Set in the future, where my imagination was free to paint my own scenes using the author’s guidelines, the main characters find themselves on another planet. The stories of how they got there are full and deep. There are difficult hurdles to overcome, life-threatening decisions to make, and a very real futuristic world that could become a reality, which was a little scary. And then what they go through once they get to the unknown planet left me wondering how I would cope in the same, or similar, situation.

The characters are well defined and can easily be identified. The world-building is excellent. I had no trouble believing and accepting what I was reading. The writing was exceptional.

The landscape was vivid in my mind and I kept returning to the book because I wanted to know what would happen next. There is more I would like to say, but I don’t want to give anything away. I guess I can say that I asked myself several times, would I survive if I were there. What would I do? Unfortunately, I cannot give the answer without giving a spoiler.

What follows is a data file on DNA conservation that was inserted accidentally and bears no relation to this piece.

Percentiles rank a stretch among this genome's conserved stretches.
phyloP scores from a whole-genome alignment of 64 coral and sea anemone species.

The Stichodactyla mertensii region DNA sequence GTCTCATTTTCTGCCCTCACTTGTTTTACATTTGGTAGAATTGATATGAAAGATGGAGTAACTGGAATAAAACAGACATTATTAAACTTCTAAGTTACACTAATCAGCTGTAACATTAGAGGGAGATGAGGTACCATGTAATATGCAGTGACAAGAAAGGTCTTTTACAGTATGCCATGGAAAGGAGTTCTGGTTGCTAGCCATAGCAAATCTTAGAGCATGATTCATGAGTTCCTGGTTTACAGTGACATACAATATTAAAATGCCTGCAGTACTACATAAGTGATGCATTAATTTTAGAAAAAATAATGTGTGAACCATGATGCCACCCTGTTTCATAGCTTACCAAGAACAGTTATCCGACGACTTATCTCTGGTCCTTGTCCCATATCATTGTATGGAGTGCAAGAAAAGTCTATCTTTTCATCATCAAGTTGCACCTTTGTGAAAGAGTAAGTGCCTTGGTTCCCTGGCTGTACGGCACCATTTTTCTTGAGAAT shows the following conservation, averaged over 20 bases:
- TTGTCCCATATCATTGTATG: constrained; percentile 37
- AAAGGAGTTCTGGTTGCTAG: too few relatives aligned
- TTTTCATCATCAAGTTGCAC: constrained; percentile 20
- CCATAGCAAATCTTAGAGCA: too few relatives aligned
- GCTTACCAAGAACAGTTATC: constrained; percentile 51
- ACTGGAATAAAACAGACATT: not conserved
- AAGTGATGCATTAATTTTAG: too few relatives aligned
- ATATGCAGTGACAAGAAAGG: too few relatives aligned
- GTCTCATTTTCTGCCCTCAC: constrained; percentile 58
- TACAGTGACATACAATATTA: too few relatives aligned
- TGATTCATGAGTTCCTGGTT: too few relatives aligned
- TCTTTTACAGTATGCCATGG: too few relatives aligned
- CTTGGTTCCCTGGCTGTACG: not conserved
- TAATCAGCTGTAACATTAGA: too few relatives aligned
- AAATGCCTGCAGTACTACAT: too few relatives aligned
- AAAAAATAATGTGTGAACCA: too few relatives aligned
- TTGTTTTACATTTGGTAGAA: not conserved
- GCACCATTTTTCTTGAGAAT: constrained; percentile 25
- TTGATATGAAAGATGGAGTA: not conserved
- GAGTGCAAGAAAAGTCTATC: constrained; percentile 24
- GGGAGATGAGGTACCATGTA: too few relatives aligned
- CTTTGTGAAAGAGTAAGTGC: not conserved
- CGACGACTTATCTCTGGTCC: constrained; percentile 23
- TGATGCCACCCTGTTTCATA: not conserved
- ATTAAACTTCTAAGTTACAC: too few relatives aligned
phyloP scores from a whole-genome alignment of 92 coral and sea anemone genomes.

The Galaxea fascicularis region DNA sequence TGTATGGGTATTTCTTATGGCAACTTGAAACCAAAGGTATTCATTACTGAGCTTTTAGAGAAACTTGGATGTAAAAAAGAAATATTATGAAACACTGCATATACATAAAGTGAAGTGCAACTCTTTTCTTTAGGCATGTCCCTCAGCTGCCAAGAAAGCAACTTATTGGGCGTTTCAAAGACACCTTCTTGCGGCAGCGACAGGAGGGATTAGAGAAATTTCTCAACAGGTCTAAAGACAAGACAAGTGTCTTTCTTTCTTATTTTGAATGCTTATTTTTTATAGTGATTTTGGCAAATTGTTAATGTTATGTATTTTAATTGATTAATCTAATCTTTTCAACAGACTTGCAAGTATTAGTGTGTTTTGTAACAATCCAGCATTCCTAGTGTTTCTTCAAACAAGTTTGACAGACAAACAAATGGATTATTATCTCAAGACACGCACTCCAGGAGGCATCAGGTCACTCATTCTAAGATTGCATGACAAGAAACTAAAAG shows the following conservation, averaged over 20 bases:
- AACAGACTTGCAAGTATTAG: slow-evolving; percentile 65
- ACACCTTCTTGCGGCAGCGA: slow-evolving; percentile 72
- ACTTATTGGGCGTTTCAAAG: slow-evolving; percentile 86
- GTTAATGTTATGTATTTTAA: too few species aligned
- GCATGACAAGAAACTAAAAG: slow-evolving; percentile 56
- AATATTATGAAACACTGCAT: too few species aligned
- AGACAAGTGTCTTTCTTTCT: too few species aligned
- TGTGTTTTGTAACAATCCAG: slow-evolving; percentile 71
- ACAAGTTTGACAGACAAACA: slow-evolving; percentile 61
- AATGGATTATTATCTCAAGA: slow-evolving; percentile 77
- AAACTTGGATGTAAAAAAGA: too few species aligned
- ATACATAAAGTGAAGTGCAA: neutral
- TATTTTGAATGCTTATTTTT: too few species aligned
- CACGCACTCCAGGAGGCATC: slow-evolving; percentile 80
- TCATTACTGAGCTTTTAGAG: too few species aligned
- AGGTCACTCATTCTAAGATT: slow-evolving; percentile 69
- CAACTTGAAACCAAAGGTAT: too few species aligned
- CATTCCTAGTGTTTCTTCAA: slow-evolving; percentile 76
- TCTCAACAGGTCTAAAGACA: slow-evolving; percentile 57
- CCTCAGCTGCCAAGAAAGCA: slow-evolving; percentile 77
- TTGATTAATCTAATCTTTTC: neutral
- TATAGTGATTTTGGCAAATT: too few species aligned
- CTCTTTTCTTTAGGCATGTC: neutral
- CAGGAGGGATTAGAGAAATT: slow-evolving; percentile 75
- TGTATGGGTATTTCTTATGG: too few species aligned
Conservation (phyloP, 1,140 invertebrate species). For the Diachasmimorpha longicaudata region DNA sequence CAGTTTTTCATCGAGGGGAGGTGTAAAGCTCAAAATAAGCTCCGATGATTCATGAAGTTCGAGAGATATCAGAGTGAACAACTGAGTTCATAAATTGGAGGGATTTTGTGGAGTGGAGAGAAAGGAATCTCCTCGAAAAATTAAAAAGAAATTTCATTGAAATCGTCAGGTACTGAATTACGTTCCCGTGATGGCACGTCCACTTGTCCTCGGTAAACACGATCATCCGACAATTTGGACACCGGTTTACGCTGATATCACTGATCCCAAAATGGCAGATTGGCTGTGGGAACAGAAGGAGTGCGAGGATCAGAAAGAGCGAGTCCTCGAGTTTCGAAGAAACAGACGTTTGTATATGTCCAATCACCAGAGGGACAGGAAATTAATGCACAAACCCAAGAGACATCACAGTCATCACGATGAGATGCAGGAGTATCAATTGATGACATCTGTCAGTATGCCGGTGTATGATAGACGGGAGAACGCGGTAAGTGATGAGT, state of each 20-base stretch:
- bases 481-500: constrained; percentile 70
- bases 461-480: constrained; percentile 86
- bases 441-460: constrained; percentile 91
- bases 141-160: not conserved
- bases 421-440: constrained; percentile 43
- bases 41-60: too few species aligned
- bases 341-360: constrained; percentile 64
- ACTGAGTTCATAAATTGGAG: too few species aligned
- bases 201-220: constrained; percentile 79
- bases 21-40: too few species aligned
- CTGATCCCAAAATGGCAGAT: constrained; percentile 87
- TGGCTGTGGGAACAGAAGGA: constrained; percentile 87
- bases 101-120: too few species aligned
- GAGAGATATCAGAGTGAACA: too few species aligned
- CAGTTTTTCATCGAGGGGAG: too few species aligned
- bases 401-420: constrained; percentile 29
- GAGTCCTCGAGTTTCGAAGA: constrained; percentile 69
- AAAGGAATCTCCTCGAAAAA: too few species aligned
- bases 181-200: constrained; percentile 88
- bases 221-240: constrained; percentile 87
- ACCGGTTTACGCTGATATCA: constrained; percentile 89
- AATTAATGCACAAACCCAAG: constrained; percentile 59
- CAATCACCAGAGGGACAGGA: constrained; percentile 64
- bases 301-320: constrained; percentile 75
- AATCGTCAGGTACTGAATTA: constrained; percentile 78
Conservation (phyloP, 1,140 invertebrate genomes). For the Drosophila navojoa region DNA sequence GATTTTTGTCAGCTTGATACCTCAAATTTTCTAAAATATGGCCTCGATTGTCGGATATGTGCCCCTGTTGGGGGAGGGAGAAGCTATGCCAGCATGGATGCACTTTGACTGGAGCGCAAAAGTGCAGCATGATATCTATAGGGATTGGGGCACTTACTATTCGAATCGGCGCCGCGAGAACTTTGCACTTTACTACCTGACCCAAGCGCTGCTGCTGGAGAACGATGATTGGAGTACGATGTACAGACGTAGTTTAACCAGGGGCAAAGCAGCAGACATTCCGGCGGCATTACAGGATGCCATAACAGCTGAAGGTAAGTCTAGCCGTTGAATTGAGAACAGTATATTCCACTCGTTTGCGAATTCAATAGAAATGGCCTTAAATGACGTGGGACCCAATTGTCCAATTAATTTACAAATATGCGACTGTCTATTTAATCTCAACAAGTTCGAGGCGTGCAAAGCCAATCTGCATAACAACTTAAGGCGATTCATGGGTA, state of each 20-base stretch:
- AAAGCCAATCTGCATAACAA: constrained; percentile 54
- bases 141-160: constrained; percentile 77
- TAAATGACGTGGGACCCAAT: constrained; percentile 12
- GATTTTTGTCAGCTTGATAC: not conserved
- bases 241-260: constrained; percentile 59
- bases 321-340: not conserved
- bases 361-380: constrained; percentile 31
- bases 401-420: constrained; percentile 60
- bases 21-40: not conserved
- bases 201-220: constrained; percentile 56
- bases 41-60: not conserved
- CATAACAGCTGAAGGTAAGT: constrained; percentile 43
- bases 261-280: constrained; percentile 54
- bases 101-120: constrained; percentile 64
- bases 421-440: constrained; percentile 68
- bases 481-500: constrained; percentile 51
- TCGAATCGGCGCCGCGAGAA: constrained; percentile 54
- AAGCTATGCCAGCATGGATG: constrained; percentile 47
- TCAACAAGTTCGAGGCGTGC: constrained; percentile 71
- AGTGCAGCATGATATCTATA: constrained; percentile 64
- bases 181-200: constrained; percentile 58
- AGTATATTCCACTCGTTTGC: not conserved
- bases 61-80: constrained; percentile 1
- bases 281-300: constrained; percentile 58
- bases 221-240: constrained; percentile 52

There was something deep in regards to the writing of this book. To be honest, although I’ve thought on it for a few days I am unable to verbalise it or put it into words. I don’t know what it is, but I feel as if I missed something, or didn’t understand something that should have been plain, that the deeper meaning of the storyline went over my head. Thing is, I don’t think this issue has anything to do with the way the author wrote the book. I believe my mind couldn’t grasp whatever it was because I’ve been unwell over recent months. And that saddens me.

I enjoyed the book. It held me captive for many weeks (I’m a slow reader these days). I am so happy I was given the opportunity to read this brilliant story and recommend it.

I received a review copy of this book, and this is an honest review.

eBook review: The Box-Car Children

The Boxcar Children by Gertrude Chandler Warner

My rating: 5 of 5 stars

The blurb: The Boxcar Children tells the story of four orphaned children, Henry, Jessie, Violet, and Benny. They create a home for themselves in an abandoned boxcar in the forest.

My review: This book was written in 1924, and I read the original text.